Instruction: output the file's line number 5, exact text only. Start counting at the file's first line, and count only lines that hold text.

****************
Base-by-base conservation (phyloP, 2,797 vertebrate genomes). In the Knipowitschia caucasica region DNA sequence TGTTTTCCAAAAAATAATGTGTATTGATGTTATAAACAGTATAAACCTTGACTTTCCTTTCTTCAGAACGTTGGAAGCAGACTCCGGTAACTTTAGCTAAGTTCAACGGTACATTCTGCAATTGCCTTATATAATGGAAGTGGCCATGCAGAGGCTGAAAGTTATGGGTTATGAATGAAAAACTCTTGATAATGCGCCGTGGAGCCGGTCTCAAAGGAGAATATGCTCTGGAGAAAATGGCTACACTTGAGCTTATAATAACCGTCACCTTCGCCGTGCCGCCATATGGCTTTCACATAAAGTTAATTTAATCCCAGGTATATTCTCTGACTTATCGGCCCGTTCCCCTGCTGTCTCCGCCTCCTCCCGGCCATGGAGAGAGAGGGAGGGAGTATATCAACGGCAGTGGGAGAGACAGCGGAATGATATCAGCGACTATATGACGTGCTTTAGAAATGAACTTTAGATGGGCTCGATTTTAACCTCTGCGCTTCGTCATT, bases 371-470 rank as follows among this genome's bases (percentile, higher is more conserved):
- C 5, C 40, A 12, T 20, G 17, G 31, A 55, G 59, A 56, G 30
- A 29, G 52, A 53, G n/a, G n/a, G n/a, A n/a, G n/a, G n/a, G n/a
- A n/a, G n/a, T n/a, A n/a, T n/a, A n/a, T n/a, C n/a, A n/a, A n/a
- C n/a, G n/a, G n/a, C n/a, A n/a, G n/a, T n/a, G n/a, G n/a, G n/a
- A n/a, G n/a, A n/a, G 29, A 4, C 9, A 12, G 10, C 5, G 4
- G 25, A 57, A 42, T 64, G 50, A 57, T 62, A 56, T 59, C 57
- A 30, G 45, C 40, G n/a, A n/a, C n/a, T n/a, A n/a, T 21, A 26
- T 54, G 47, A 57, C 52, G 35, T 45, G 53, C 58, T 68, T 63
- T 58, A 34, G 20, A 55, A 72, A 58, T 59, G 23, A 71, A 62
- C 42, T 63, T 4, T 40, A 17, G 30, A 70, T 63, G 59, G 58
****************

- C n/a, G n/a, G n/a, C n/a, A n/a, G n/a, T n/a, G n/a, G n/a, G n/a